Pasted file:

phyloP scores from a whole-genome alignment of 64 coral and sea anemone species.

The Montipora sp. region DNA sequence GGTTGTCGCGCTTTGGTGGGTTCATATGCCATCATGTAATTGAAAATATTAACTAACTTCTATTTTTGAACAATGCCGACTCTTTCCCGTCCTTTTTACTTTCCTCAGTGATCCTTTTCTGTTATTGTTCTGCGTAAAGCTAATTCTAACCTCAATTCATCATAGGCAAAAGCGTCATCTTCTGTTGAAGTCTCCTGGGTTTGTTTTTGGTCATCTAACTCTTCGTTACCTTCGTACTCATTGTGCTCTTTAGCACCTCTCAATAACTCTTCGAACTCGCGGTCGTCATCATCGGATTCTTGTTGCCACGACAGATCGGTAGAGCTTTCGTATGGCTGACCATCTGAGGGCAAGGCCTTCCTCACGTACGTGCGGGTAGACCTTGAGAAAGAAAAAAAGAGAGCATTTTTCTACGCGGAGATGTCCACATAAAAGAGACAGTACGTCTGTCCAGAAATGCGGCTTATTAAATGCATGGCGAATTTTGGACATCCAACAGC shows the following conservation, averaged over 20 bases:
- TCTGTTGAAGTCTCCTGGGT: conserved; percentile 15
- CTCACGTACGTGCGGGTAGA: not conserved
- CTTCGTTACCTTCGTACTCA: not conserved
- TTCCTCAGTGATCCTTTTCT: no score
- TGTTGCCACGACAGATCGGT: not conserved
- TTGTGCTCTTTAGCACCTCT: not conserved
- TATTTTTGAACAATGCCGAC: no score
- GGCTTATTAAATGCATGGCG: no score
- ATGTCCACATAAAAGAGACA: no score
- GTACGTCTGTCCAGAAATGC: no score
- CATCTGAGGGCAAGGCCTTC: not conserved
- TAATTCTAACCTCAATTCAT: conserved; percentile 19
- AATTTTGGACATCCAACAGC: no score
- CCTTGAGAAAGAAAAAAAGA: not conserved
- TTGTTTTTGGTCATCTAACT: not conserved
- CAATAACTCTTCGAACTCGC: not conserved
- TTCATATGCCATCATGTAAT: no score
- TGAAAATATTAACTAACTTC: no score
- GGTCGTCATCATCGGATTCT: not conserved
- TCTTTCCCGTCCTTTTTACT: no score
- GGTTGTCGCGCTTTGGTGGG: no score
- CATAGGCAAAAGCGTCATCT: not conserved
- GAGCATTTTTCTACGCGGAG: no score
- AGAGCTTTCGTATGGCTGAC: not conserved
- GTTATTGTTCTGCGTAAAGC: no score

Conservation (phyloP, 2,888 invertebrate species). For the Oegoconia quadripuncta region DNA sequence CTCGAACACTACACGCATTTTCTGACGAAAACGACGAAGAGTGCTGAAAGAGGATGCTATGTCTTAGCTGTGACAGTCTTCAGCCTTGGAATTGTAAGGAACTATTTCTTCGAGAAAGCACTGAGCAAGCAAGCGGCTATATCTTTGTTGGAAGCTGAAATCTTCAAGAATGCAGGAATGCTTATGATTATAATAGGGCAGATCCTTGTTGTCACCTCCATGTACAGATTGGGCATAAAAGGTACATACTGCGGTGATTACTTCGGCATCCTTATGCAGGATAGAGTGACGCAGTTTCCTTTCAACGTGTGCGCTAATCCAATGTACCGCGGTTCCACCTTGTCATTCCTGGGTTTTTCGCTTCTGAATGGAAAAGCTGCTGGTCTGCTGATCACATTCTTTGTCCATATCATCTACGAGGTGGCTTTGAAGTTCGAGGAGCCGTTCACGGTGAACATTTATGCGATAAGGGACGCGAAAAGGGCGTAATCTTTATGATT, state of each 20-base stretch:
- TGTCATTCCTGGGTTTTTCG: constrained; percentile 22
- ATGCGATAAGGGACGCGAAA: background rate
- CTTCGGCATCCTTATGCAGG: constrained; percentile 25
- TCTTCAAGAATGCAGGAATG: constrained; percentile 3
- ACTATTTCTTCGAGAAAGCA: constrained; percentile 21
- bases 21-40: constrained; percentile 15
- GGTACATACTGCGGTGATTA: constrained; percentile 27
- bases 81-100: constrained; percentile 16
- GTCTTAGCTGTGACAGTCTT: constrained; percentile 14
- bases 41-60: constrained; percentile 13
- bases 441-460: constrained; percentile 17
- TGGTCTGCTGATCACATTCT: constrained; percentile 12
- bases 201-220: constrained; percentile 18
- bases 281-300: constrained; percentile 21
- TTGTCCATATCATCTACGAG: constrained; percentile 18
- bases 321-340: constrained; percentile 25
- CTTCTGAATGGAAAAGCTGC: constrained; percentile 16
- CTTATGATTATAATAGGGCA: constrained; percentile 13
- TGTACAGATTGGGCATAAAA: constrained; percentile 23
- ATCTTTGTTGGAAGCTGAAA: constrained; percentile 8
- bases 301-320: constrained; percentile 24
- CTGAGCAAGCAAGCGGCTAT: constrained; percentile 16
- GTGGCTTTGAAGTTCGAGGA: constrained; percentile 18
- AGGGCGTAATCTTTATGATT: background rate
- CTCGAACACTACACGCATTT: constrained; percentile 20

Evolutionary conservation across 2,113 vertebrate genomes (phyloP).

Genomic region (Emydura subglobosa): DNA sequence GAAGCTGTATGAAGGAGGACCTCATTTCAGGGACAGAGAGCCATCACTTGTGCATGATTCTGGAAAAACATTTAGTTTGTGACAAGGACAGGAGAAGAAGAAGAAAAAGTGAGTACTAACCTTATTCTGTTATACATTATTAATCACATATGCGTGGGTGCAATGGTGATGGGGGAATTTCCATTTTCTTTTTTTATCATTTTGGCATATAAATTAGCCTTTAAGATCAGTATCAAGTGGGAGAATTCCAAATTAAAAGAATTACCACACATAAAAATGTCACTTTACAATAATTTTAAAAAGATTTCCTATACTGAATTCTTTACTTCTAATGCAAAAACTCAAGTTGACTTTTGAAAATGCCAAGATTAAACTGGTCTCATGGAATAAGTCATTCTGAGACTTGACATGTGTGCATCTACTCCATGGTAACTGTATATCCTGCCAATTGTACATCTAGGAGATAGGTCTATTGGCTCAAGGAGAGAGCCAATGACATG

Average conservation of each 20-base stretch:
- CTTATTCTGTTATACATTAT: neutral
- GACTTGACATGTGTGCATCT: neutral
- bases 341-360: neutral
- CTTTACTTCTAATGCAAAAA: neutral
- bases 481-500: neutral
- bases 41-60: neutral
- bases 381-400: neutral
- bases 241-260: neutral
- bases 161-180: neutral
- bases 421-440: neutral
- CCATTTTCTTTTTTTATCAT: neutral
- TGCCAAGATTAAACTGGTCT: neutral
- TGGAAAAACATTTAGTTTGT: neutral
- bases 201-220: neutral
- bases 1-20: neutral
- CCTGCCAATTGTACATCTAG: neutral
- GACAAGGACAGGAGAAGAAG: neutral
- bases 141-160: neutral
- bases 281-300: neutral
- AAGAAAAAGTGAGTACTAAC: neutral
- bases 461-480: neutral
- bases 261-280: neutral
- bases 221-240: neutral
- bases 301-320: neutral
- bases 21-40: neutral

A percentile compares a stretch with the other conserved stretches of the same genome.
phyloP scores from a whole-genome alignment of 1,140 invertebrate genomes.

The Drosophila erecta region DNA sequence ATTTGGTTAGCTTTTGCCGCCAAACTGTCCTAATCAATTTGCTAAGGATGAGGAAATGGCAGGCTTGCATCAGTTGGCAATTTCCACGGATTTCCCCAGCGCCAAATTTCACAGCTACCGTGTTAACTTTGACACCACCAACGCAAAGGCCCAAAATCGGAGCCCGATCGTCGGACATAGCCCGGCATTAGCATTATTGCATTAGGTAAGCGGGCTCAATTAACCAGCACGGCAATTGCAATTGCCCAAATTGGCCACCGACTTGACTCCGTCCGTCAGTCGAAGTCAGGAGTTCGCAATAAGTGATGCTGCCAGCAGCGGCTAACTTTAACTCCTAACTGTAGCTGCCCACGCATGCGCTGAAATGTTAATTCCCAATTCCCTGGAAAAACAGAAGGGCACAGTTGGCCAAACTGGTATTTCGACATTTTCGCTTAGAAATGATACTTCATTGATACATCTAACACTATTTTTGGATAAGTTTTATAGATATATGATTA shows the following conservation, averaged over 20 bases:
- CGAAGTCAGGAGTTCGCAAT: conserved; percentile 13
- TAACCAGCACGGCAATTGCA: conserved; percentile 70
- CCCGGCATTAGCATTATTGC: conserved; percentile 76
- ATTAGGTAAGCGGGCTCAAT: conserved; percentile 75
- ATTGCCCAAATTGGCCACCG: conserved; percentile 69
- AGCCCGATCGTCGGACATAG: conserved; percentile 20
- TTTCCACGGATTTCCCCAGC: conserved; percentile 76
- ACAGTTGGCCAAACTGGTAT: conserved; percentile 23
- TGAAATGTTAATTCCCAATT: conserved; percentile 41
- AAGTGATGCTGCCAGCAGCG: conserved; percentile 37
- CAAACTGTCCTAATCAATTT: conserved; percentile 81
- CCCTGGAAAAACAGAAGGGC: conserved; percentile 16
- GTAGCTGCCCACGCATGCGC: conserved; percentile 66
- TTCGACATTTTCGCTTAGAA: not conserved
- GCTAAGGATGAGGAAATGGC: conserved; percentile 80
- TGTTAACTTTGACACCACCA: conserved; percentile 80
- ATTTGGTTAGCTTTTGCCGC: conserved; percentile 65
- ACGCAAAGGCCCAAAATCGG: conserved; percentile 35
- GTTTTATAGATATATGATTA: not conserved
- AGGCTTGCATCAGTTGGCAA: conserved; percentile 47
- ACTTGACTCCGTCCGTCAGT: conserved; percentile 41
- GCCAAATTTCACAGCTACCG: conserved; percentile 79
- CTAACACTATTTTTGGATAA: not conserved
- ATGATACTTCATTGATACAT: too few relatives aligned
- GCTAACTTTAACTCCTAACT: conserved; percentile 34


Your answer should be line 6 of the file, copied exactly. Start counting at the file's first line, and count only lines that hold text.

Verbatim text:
- TTCCTCAGTGATCCTTTTCT: no score